Train SA doctors at home - MEC

By Bongani Hans Time of article published Aug 7, 2013

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Durban - Sending students to Cuba to train as doctors was an expensive exercise for KwaZulu-Natal, and the province was now considering opening more medical schools and importing Cuban lecturers.

Health MEC Sibongiseni Dhlomo told the health portfolio committee at the provincial legislature in Pietermaritzburg on Tuesday that next week he would lead a team to Angola on a mission to establish how the country managed to open medical schools with lecturers from Cuba.

“It is more convenient if students are trained at home,” he said.

South Africa first sent students to Cuba in 1995 to address the shortage of doctors.

He said if the study proved it was possible to open more medical schools in the province, his department would approach the national government for the go-ahead.

“We don’t have to build new colleges as we already have existing facilities that we can turn into medical colleges,” he said.

He said Cuba remained the best when it came to the training of doctors.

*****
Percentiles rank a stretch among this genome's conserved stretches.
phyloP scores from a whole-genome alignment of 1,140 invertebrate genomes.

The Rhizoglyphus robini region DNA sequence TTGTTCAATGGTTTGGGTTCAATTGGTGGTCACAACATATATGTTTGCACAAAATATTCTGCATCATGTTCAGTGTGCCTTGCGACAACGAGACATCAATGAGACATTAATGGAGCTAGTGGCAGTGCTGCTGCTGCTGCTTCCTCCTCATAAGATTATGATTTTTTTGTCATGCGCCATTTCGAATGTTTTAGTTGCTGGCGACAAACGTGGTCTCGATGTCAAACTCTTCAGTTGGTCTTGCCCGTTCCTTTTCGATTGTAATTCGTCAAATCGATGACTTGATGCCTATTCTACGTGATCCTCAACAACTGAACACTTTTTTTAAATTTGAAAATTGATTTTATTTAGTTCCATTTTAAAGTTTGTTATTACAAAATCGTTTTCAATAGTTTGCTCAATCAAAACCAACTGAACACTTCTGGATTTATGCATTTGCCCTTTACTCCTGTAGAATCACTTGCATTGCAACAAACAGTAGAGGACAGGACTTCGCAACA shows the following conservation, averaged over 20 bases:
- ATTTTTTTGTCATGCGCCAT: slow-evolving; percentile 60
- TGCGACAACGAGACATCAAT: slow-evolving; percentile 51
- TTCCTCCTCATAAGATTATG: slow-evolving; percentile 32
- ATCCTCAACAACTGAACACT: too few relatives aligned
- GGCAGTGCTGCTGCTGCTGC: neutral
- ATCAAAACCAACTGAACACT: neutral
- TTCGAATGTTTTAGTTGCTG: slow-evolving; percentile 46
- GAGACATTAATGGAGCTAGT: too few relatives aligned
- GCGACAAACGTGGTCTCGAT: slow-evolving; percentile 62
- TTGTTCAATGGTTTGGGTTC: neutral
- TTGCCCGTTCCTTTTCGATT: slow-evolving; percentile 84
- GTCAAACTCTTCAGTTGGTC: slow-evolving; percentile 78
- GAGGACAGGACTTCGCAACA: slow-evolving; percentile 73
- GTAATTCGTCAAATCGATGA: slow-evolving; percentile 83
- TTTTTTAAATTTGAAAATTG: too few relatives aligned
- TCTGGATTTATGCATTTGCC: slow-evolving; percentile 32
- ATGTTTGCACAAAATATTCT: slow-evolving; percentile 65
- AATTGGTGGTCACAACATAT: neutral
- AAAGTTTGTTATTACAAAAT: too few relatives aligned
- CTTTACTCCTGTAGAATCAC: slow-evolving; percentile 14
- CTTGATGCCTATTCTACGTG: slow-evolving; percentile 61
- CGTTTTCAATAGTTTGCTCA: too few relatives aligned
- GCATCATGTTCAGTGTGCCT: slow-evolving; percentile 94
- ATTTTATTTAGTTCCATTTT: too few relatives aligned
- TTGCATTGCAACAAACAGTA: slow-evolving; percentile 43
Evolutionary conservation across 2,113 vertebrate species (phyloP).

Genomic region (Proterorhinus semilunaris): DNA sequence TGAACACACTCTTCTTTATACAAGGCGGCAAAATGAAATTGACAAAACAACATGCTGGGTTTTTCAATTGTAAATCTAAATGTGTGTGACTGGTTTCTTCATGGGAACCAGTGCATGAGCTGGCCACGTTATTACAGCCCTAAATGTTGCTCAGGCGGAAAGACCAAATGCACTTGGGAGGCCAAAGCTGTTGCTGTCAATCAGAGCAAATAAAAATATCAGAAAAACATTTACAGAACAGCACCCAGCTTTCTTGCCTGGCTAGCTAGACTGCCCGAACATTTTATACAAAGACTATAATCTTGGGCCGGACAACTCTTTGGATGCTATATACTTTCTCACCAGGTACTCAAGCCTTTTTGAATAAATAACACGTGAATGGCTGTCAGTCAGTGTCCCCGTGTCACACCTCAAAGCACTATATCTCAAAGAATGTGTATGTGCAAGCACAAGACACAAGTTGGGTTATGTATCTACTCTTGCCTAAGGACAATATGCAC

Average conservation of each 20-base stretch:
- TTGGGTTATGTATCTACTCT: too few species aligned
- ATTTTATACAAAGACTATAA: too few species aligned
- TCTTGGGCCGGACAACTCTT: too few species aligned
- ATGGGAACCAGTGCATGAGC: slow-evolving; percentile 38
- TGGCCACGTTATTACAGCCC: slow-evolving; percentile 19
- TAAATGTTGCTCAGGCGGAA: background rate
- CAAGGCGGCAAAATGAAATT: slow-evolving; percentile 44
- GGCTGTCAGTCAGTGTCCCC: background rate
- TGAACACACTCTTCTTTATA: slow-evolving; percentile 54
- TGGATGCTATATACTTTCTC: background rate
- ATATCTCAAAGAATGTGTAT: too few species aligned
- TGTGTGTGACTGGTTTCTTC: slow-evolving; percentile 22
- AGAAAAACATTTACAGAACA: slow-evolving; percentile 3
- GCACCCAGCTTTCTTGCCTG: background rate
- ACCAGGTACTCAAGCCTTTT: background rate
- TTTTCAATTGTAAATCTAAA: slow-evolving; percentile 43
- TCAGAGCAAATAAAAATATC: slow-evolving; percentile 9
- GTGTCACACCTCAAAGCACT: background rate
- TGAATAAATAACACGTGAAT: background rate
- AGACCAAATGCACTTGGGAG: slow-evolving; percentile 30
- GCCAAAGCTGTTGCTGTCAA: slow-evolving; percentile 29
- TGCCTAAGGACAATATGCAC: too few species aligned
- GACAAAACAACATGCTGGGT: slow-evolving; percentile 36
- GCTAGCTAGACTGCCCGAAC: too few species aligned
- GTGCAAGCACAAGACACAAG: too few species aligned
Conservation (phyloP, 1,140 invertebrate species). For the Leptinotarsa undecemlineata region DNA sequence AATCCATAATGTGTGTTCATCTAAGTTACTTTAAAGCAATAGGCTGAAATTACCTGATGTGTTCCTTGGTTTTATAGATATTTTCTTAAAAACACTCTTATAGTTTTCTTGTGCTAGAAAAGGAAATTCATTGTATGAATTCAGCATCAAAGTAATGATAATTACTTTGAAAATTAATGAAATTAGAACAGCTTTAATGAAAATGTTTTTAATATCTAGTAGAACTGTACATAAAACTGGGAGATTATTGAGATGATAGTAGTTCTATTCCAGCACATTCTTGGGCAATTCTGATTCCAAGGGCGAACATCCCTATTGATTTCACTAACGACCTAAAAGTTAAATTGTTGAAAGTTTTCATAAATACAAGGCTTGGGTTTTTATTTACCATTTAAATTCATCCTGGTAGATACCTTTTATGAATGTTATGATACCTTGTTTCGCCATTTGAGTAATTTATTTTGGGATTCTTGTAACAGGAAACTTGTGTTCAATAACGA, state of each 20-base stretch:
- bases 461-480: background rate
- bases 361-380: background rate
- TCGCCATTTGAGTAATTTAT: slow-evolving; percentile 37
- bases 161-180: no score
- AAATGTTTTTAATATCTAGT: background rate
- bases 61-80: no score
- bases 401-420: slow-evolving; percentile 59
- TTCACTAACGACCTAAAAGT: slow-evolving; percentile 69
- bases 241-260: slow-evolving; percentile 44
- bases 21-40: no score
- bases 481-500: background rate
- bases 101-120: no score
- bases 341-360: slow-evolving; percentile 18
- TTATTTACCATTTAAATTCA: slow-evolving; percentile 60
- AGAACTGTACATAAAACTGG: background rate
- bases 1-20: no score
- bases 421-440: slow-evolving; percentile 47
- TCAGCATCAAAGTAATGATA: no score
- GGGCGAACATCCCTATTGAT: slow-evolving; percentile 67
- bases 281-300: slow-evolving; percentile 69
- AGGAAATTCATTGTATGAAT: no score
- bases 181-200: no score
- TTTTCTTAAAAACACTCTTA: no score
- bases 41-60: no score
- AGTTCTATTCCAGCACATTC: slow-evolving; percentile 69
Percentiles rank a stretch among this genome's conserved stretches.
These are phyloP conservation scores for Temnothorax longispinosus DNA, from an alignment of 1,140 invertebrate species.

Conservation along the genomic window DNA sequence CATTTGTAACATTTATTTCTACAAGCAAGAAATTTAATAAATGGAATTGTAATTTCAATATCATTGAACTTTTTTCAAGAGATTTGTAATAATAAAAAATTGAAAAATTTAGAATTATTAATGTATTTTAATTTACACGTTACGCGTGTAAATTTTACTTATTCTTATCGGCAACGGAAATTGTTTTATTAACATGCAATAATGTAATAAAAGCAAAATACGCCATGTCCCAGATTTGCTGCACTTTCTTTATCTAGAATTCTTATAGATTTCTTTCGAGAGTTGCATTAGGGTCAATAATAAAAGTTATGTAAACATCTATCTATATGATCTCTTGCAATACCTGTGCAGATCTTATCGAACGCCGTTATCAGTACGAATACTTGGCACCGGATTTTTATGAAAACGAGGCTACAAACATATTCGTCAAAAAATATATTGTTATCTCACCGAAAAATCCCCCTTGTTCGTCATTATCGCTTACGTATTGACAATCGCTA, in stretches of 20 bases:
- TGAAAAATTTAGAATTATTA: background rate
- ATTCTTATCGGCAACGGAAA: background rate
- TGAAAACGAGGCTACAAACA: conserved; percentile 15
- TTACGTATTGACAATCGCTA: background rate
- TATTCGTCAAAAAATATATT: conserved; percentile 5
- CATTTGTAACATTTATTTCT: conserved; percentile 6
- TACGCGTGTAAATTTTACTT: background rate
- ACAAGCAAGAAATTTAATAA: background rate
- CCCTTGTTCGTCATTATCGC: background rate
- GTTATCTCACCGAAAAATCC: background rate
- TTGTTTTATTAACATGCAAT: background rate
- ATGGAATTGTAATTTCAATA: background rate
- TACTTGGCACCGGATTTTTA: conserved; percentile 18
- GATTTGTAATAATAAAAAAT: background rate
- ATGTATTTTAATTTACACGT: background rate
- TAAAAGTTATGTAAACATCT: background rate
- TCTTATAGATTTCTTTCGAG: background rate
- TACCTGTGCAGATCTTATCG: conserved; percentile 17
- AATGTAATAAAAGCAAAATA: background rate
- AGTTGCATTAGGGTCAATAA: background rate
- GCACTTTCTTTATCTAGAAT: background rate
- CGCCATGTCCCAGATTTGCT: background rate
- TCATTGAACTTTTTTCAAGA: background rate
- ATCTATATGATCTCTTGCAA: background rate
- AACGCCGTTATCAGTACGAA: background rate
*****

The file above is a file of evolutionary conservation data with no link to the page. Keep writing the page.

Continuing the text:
When we started the programme, the country sent 80 students to Cuba, of whom 10 were from KZN.

“About a year ago the number increased to 1 000, of whom 340 were from KZN.

“This year KZN intends to send 310 students to Cuba. Since Limpopo has a financial problem we were requested to support it by sending (paying for) 30 of its students, but with an agreement that they would first work for KZN,” he said.

* According to Angola-Today.com, the rehabilitation of Angola’s health services is one of the greatest challenges facing its government.

“Even though the political will for reform exists, current health facilities remain woefully inadequate and are inaccessible to the majority of the population,” it says.

According to the World Health Organisation, Angola has a life expectancy of 50 for men and 53 for women. The country has eight doctors per 100 000 people, one of the lowest ratios in the world.

The Mercury

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